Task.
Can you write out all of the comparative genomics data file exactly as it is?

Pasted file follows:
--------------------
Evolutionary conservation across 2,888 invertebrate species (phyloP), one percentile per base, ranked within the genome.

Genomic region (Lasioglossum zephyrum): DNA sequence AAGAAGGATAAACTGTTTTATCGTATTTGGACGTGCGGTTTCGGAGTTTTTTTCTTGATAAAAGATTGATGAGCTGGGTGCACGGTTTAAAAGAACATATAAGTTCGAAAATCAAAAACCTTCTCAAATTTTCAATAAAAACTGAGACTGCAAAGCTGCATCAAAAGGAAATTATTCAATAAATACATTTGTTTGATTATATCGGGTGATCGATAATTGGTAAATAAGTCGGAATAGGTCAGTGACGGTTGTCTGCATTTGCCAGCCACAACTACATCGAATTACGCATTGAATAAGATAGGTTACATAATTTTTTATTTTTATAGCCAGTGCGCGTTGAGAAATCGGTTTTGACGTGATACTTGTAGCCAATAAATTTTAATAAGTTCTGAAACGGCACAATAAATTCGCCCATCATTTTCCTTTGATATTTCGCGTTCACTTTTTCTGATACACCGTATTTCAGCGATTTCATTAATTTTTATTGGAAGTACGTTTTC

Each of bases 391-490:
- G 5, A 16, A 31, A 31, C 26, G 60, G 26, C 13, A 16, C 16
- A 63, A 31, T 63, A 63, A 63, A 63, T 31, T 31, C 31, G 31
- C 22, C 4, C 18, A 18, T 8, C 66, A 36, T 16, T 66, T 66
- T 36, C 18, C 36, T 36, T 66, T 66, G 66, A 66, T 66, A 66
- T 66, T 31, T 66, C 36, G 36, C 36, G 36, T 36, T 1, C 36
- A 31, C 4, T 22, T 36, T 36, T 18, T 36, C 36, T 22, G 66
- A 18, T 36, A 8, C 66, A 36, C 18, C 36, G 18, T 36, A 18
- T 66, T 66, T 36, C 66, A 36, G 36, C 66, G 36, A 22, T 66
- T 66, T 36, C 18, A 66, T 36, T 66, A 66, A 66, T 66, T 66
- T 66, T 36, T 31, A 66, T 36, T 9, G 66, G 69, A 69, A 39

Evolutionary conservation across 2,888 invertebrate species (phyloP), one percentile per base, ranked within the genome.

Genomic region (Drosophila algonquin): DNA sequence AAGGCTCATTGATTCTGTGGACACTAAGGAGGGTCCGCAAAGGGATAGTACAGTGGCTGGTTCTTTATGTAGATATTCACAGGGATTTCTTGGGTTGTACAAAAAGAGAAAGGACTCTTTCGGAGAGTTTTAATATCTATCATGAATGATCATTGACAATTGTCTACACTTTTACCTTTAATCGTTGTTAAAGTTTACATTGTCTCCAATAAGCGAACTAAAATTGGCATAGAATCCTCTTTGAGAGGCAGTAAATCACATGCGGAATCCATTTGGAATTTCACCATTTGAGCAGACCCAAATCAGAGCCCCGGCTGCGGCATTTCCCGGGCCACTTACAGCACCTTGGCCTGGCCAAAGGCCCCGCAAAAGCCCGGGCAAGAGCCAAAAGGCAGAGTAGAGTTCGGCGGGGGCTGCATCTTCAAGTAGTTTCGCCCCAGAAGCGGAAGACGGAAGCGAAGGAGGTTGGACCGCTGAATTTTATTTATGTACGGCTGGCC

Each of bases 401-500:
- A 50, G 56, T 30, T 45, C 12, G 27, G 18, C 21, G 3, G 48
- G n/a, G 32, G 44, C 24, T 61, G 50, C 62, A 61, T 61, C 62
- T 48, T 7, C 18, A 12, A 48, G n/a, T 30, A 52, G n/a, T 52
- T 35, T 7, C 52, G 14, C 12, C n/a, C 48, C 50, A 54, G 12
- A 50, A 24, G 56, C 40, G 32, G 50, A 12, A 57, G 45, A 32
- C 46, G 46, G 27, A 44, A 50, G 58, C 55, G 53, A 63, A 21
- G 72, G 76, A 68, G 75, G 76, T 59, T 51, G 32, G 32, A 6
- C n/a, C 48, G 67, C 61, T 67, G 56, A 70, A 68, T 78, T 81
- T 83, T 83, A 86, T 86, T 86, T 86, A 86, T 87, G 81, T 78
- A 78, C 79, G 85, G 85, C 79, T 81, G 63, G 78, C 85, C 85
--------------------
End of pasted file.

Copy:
Evolutionary conservation across 2,888 invertebrate species (phyloP), one percentile per base, ranked within the genome.

Genomic region (Lasioglossum zephyrum): DNA sequence AAGAAGGATAAACTGTTTTATCGTATTTGGACGTGCGGTTTCGGAGTTTTTTTCTTGATAAAAGATTGATGAGCTGGGTGCACGGTTTAAAAGAACATATAAGTTCGAAAATCAAAAACCTTCTCAAATTTTCAATAAAAACTGAGACTGCAAAGCTGCATCAAAAGGAAATTATTCAATAAATACATTTGTTTGATTATATCGGGTGATCGATAATTGGTAAATAAGTCGGAATAGGTCAGTGACGGTTGTCTGCATTTGCCAGCCACAACTACATCGAATTACGCATTGAATAAGATAGGTTACATAATTTTTTATTTTTATAGCCAGTGCGCGTTGAGAAATCGGTTTTGACGTGATACTTGTAGCCAATAAATTTTAATAAGTTCTGAAACGGCACAATAAATTCGCCCATCATTTTCCTTTGATATTTCGCGTTCACTTTTTCTGATACACCGTATTTCAGCGATTTCATTAATTTTTATTGGAAGTACGTTTTC

Each of bases 391-490:
- G 5, A 16, A 31, A 31, C 26, G 60, G 26, C 13, A 16, C 16
- A 63, A 31, T 63, A 63, A 63, A 63, T 31, T 31, C 31, G 31
- C 22, C 4, C 18, A 18, T 8, C 66, A 36, T 16, T 66, T 66
- T 36, C 18, C 36, T 36, T 66, T 66, G 66, A 66, T 66, A 66
- T 66, T 31, T 66, C 36, G 36, C 36, G 36, T 36, T 1, C 36
- A 31, C 4, T 22, T 36, T 36, T 18, T 36, C 36, T 22, G 66
- A 18, T 36, A 8, C 66, A 36, C 18, C 36, G 18, T 36, A 18
- T 66, T 66, T 36, C 66, A 36, G 36, C 66, G 36, A 22, T 66
- T 66, T 36, C 18, A 66, T 36, T 66, A 66, A 66, T 66, T 66
- T 66, T 36, T 31, A 66, T 36, T 9, G 66, G 69, A 69, A 39

Evolutionary conservation across 2,888 invertebrate species (phyloP), one percentile per base, ranked within the genome.

Genomic region (Drosophila algonquin): DNA sequence AAGGCTCATTGATTCTGTGGACACTAAGGAGGGTCCGCAAAGGGATAGTACAGTGGCTGGTTCTTTATGTAGATATTCACAGGGATTTCTTGGGTTGTACAAAAAGAGAAAGGACTCTTTCGGAGAGTTTTAATATCTATCATGAATGATCATTGACAATTGTCTACACTTTTACCTTTAATCGTTGTTAAAGTTTACATTGTCTCCAATAAGCGAACTAAAATTGGCATAGAATCCTCTTTGAGAGGCAGTAAATCACATGCGGAATCCATTTGGAATTTCACCATTTGAGCAGACCCAAATCAGAGCCCCGGCTGCGGCATTTCCCGGGCCACTTACAGCACCTTGGCCTGGCCAAAGGCCCCGCAAAAGCCCGGGCAAGAGCCAAAAGGCAGAGTAGAGTTCGGCGGGGGCTGCATCTTCAAGTAGTTTCGCCCCAGAAGCGGAAGACGGAAGCGAAGGAGGTTGGACCGCTGAATTTTATTTATGTACGGCTGGCC

Each of bases 401-500:
- A 50, G 56, T 30, T 45, C 12, G 27, G 18, C 21, G 3, G 48
- G n/a, G 32, G 44, C 24, T 61, G 50, C 62, A 61, T 61, C 62
- T 48, T 7, C 18, A 12, A 48, G n/a, T 30, A 52, G n/a, T 52
- T 35, T 7, C 52, G 14, C 12, C n/a, C 48, C 50, A 54, G 12
- A 50, A 24, G 56, C 40, G 32, G 50, A 12, A 57, G 45, A 32
- C 46, G 46, G 27, A 44, A 50, G 58, C 55, G 53, A 63, A 21
- G 72, G 76, A 68, G 75, G 76, T 59, T 51, G 32, G 32, A 6
- C n/a, C 48, G 67, C 61, T 67, G 56, A 70, A 68, T 78, T 81
- T 83, T 83, A 86, T 86, T 86, T 86, A 86, T 87, G 81, T 78
- A 78, C 79, G 85, G 85, C 79, T 81, G 63, G 78, C 85, C 85